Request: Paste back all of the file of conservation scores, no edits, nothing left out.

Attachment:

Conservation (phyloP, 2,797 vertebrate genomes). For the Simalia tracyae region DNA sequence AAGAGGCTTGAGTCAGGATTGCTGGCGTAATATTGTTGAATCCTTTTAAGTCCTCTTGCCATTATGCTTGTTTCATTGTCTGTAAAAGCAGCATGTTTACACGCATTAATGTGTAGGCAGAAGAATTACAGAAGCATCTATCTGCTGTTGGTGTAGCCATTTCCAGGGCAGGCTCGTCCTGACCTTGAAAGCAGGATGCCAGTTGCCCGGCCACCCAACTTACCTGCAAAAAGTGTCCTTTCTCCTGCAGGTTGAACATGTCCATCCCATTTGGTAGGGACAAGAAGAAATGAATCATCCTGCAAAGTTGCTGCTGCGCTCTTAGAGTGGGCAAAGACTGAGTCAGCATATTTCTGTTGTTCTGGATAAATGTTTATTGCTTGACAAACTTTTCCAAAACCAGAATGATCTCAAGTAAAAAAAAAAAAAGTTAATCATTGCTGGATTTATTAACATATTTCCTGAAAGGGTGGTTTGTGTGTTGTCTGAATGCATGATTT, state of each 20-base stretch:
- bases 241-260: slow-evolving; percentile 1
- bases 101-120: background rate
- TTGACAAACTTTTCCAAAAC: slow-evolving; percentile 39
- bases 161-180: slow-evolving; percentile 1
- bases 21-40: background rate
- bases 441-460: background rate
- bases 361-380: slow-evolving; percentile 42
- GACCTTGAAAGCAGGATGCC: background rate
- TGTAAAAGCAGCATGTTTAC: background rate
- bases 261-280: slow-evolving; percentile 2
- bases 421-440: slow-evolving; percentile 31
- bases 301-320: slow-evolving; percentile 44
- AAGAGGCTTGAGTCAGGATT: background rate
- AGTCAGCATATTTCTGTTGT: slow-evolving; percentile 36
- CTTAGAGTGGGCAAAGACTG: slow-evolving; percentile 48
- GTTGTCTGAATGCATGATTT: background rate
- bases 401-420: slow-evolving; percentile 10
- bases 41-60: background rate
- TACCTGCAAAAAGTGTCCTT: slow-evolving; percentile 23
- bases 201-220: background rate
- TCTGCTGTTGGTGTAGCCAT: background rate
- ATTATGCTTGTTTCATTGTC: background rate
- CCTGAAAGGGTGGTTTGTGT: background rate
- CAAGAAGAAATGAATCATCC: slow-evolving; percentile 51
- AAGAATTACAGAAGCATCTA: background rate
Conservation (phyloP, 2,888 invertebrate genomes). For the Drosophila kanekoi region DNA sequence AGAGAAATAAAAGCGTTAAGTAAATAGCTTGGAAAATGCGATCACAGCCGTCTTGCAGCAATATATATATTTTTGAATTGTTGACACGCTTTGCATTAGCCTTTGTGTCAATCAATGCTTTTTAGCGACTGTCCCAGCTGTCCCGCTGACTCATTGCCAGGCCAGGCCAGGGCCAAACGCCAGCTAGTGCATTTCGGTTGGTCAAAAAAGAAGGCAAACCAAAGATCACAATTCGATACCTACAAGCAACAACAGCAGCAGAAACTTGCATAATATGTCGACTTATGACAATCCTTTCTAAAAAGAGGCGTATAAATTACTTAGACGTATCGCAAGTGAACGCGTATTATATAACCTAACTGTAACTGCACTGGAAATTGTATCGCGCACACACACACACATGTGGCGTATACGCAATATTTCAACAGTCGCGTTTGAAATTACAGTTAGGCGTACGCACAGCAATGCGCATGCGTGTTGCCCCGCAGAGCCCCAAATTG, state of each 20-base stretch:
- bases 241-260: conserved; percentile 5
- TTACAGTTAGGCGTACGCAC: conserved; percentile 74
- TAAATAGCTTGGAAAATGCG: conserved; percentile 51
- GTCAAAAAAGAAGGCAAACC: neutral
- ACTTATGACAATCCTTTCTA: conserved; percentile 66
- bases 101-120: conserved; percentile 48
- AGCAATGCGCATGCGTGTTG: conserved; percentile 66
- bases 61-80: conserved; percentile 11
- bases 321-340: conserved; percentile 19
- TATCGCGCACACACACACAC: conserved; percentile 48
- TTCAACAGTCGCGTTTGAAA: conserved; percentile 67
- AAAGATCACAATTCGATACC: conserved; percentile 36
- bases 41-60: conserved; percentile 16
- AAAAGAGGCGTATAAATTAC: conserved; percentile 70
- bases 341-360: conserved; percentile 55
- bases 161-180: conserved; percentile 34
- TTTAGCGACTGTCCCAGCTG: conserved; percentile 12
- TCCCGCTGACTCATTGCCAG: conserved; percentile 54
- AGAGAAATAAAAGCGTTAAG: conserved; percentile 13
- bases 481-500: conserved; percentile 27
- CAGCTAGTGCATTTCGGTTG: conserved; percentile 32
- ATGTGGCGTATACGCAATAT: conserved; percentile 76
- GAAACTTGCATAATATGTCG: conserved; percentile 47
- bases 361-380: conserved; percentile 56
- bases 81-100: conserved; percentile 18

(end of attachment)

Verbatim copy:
Conservation (phyloP, 2,797 vertebrate genomes). For the Simalia tracyae region DNA sequence AAGAGGCTTGAGTCAGGATTGCTGGCGTAATATTGTTGAATCCTTTTAAGTCCTCTTGCCATTATGCTTGTTTCATTGTCTGTAAAAGCAGCATGTTTACACGCATTAATGTGTAGGCAGAAGAATTACAGAAGCATCTATCTGCTGTTGGTGTAGCCATTTCCAGGGCAGGCTCGTCCTGACCTTGAAAGCAGGATGCCAGTTGCCCGGCCACCCAACTTACCTGCAAAAAGTGTCCTTTCTCCTGCAGGTTGAACATGTCCATCCCATTTGGTAGGGACAAGAAGAAATGAATCATCCTGCAAAGTTGCTGCTGCGCTCTTAGAGTGGGCAAAGACTGAGTCAGCATATTTCTGTTGTTCTGGATAAATGTTTATTGCTTGACAAACTTTTCCAAAACCAGAATGATCTCAAGTAAAAAAAAAAAAAGTTAATCATTGCTGGATTTATTAACATATTTCCTGAAAGGGTGGTTTGTGTGTTGTCTGAATGCATGATTT, state of each 20-base stretch:
- bases 241-260: slow-evolving; percentile 1
- bases 101-120: background rate
- TTGACAAACTTTTCCAAAAC: slow-evolving; percentile 39
- bases 161-180: slow-evolving; percentile 1
- bases 21-40: background rate
- bases 441-460: background rate
- bases 361-380: slow-evolving; percentile 42
- GACCTTGAAAGCAGGATGCC: background rate
- TGTAAAAGCAGCATGTTTAC: background rate
- bases 261-280: slow-evolving; percentile 2
- bases 421-440: slow-evolving; percentile 31
- bases 301-320: slow-evolving; percentile 44
- AAGAGGCTTGAGTCAGGATT: background rate
- AGTCAGCATATTTCTGTTGT: slow-evolving; percentile 36
- CTTAGAGTGGGCAAAGACTG: slow-evolving; percentile 48
- GTTGTCTGAATGCATGATTT: background rate
- bases 401-420: slow-evolving; percentile 10
- bases 41-60: background rate
- TACCTGCAAAAAGTGTCCTT: slow-evolving; percentile 23
- bases 201-220: background rate
- TCTGCTGTTGGTGTAGCCAT: background rate
- ATTATGCTTGTTTCATTGTC: background rate
- CCTGAAAGGGTGGTTTGTGT: background rate
- CAAGAAGAAATGAATCATCC: slow-evolving; percentile 51
- AAGAATTACAGAAGCATCTA: background rate
Conservation (phyloP, 2,888 invertebrate genomes). For the Drosophila kanekoi region DNA sequence AGAGAAATAAAAGCGTTAAGTAAATAGCTTGGAAAATGCGATCACAGCCGTCTTGCAGCAATATATATATTTTTGAATTGTTGACACGCTTTGCATTAGCCTTTGTGTCAATCAATGCTTTTTAGCGACTGTCCCAGCTGTCCCGCTGACTCATTGCCAGGCCAGGCCAGGGCCAAACGCCAGCTAGTGCATTTCGGTTGGTCAAAAAAGAAGGCAAACCAAAGATCACAATTCGATACCTACAAGCAACAACAGCAGCAGAAACTTGCATAATATGTCGACTTATGACAATCCTTTCTAAAAAGAGGCGTATAAATTACTTAGACGTATCGCAAGTGAACGCGTATTATATAACCTAACTGTAACTGCACTGGAAATTGTATCGCGCACACACACACACATGTGGCGTATACGCAATATTTCAACAGTCGCGTTTGAAATTACAGTTAGGCGTACGCACAGCAATGCGCATGCGTGTTGCCCCGCAGAGCCCCAAATTG, state of each 20-base stretch:
- bases 241-260: conserved; percentile 5
- TTACAGTTAGGCGTACGCAC: conserved; percentile 74
- TAAATAGCTTGGAAAATGCG: conserved; percentile 51
- GTCAAAAAAGAAGGCAAACC: neutral
- ACTTATGACAATCCTTTCTA: conserved; percentile 66
- bases 101-120: conserved; percentile 48
- AGCAATGCGCATGCGTGTTG: conserved; percentile 66
- bases 61-80: conserved; percentile 11
- bases 321-340: conserved; percentile 19
- TATCGCGCACACACACACAC: conserved; percentile 48
- TTCAACAGTCGCGTTTGAAA: conserved; percentile 67
- AAAGATCACAATTCGATACC: conserved; percentile 36
- bases 41-60: conserved; percentile 16
- AAAAGAGGCGTATAAATTAC: conserved; percentile 70
- bases 341-360: conserved; percentile 55
- bases 161-180: conserved; percentile 34
- TTTAGCGACTGTCCCAGCTG: conserved; percentile 12
- TCCCGCTGACTCATTGCCAG: conserved; percentile 54
- AGAGAAATAAAAGCGTTAAG: conserved; percentile 13
- bases 481-500: conserved; percentile 27
- CAGCTAGTGCATTTCGGTTG: conserved; percentile 32
- ATGTGGCGTATACGCAATAT: conserved; percentile 76
- GAAACTTGCATAATATGTCG: conserved; percentile 47
- bases 361-380: conserved; percentile 56
- bases 81-100: conserved; percentile 18